St Theodosius of Kiev (May 3) demanded a warm and charitable devotion

Theodosius of Kiev (c 1002-74) was the founder of a distinctively Russian monasticism. To some extent he was a successor to St Antony of the Caves (983-1073), but whereas Antony had followed the traditions of the Desert Fathers, dedicated to solitary ascetism and severe penance, Theodosius demanded a warmer, more charitable devotion directed outwards into the world at large.

Theodosius Pechersky was born near Kiev into a rich and influential family whom he soon proceeded to alarm. As a child he set off on a pilgrimage to the Holy Land. Foiled in this endeavour, he donned the clothes of a serf and set himself to work in the fields.

Theodosius’s father died when he was only 13. His mother, “of muscular build and with a voice like a man”, readily assumed the duty of beating him up for nursing such far-fetched ideals.

Eventually, about 1032, Theodosius fled to the caves above the Dnieper at Kiev, where Antony had recently established himself as a hermit. As the number of Antony’s disciples grew, however, the master himself moved on to found another monastery.

Theodosius soon emerged as the most influential figure among those in the original site. Declaring that he found Antony’s cave monastery “narrow and depressing”, he completely changed its tenor. He built a church and proper monastic quarters, then followed up by establishing a hostel and a hospital.

While maintaining Antony’s emphasis on prayer, Theodosius inspired an active and beneficent Christianity which ministered to the sick, disabled and outcast. Every Saturday, for example, the monastery sent a cartload of food to the jails of Kiev.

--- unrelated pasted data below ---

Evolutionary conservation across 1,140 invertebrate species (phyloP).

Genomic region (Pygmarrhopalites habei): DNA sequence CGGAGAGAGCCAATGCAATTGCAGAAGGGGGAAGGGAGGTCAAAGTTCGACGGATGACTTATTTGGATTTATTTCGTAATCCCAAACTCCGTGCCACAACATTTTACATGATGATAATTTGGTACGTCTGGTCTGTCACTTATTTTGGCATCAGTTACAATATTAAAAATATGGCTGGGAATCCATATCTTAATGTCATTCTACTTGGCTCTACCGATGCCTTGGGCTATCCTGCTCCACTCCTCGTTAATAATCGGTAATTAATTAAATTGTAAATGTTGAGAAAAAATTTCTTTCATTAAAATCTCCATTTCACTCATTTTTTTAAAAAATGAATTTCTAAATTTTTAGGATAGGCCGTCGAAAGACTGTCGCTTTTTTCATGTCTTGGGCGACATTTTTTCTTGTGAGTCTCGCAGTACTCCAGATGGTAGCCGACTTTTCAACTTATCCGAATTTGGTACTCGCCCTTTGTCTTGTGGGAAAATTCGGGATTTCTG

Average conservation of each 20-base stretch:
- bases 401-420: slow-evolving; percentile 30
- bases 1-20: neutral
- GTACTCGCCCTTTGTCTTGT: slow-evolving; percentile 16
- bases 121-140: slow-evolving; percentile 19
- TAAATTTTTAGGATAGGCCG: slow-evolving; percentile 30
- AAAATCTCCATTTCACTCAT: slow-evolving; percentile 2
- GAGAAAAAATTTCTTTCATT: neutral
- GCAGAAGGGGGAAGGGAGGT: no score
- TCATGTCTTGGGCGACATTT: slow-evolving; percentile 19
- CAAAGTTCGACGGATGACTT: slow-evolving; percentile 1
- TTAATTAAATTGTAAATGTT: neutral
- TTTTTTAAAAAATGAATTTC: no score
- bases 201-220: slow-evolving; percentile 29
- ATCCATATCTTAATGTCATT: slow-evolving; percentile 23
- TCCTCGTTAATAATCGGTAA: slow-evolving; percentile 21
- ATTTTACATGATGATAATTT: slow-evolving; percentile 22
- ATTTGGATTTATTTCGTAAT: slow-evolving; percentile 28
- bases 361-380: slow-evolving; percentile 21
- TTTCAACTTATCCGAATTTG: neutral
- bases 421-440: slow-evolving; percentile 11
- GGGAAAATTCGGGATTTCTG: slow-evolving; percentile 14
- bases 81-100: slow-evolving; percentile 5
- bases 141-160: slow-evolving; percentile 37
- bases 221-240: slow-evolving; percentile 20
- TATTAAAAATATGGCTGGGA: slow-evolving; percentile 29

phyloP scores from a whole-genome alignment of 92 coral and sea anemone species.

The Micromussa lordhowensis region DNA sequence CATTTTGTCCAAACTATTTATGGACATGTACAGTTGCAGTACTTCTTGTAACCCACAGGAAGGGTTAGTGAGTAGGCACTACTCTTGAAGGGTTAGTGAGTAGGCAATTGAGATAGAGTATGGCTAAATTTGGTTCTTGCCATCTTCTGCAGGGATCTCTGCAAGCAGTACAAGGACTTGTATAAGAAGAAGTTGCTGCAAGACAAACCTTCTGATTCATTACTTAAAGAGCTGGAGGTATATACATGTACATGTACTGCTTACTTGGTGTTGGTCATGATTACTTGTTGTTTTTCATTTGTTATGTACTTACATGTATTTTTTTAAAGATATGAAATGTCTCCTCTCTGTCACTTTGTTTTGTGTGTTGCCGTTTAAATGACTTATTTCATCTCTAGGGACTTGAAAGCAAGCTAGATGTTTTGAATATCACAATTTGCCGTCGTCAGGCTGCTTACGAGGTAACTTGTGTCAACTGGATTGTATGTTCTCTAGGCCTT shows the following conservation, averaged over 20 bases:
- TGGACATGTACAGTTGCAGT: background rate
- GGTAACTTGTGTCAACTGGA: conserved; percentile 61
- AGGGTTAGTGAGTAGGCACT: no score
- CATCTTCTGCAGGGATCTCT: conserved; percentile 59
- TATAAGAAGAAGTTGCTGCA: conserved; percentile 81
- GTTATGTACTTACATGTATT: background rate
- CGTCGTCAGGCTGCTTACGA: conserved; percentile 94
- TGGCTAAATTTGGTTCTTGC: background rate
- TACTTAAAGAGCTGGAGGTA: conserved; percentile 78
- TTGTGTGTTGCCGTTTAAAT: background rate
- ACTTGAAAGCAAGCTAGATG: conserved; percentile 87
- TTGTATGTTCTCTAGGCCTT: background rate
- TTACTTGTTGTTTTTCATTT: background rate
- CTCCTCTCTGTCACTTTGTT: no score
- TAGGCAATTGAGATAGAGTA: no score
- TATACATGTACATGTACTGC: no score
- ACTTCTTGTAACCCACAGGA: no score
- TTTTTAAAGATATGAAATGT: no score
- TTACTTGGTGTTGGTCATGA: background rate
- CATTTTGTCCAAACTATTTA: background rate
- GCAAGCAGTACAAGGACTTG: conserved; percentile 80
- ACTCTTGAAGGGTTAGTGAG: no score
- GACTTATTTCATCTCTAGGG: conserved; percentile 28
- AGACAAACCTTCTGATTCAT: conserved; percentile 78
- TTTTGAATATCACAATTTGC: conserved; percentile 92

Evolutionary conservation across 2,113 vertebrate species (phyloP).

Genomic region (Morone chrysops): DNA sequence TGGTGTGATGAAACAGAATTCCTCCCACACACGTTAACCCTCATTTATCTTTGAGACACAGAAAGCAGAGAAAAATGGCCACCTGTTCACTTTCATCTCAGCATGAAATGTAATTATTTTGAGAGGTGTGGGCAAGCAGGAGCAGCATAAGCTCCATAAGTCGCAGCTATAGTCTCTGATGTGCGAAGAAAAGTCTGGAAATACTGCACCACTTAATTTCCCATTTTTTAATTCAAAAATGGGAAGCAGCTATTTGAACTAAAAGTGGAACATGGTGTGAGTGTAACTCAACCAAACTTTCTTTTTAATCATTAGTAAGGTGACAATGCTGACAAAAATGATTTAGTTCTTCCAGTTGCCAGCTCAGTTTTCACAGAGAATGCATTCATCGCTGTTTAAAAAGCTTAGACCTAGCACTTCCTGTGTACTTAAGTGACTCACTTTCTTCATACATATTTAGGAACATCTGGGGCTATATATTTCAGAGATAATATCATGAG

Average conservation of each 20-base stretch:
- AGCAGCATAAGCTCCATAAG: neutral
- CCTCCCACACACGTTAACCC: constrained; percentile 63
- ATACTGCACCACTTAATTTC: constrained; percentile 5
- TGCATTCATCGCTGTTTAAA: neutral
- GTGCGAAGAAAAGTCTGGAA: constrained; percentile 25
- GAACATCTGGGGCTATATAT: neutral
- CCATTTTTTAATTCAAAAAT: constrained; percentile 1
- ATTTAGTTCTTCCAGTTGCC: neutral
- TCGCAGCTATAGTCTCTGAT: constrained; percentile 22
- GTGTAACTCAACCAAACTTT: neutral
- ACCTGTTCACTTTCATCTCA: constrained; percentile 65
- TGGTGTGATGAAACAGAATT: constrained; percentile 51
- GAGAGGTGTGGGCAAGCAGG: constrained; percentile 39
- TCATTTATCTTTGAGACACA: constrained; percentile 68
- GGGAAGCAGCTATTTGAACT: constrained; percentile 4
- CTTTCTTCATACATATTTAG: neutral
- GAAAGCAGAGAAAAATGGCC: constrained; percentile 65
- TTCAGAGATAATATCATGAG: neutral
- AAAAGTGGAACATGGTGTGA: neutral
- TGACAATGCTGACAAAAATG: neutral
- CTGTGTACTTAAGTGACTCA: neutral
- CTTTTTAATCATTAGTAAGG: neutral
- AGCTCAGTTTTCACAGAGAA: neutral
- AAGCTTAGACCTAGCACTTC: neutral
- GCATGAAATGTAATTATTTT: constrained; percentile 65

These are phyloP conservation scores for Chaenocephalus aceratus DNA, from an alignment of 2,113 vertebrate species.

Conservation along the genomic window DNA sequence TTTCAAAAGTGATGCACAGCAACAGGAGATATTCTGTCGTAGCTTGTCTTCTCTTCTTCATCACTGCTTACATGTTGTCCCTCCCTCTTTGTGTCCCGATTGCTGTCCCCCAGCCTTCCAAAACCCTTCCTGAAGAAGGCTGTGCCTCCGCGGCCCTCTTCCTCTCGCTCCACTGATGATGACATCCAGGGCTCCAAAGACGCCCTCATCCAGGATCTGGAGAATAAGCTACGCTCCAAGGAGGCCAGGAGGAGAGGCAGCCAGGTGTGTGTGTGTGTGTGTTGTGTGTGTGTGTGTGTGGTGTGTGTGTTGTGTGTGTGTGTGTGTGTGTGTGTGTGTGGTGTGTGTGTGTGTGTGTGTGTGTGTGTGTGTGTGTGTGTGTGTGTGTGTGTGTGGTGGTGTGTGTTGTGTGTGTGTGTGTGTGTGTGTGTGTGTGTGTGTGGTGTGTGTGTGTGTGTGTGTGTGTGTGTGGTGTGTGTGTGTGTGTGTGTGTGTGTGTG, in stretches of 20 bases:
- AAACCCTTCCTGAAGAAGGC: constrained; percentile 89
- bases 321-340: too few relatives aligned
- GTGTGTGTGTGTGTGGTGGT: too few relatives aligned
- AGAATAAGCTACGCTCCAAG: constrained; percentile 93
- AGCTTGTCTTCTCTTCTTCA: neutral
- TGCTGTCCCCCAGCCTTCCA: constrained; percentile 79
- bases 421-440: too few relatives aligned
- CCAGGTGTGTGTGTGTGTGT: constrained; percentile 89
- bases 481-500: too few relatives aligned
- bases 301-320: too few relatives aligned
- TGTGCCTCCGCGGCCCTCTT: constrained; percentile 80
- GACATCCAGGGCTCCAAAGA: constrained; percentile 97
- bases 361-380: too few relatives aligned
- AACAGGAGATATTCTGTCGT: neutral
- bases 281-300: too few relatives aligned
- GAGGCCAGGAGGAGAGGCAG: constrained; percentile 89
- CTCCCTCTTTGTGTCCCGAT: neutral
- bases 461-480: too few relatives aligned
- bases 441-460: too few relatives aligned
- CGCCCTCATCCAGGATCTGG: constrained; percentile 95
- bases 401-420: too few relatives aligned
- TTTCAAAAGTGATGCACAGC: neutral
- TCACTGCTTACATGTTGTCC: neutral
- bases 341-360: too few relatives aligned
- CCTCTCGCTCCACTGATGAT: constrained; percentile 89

Nor was Theodosius content merely to give orders. He personally undertook charities uncongenial to the younger monks, such as looking after a paralysed and incontinent old man.

The monks soon ventured beyond the monastery, spreading their message on the streets of Kiev. Theodosius never hesitated to admonish the rich and the powerful. Invited to dinner by Svyatoslav, the usurping tyrant of the Kiev, he replied: “I will not go to Jezebel’s table and eat food contaminated with blood and murder.”

For Theodosius, virtue lay in one source alone. “Christ sought us out, found us, carried us on His shoulders and set us at the Father’s right hand… It was not we who sought Him, but He who sought us.”

Worldly standards and accomplishments were meaningless. “Will it sound the same in the life to come?” Theodosius demanded of some minstrels who had sung for him.

In the 20th century his monastery suffered at the hands of both the Bolsheviks and the Nazis, who destroyed the church. For a time after the Second World War the monastic buildings housed a museum and a centre for scientific research; they are now, however, restored to their original purpose.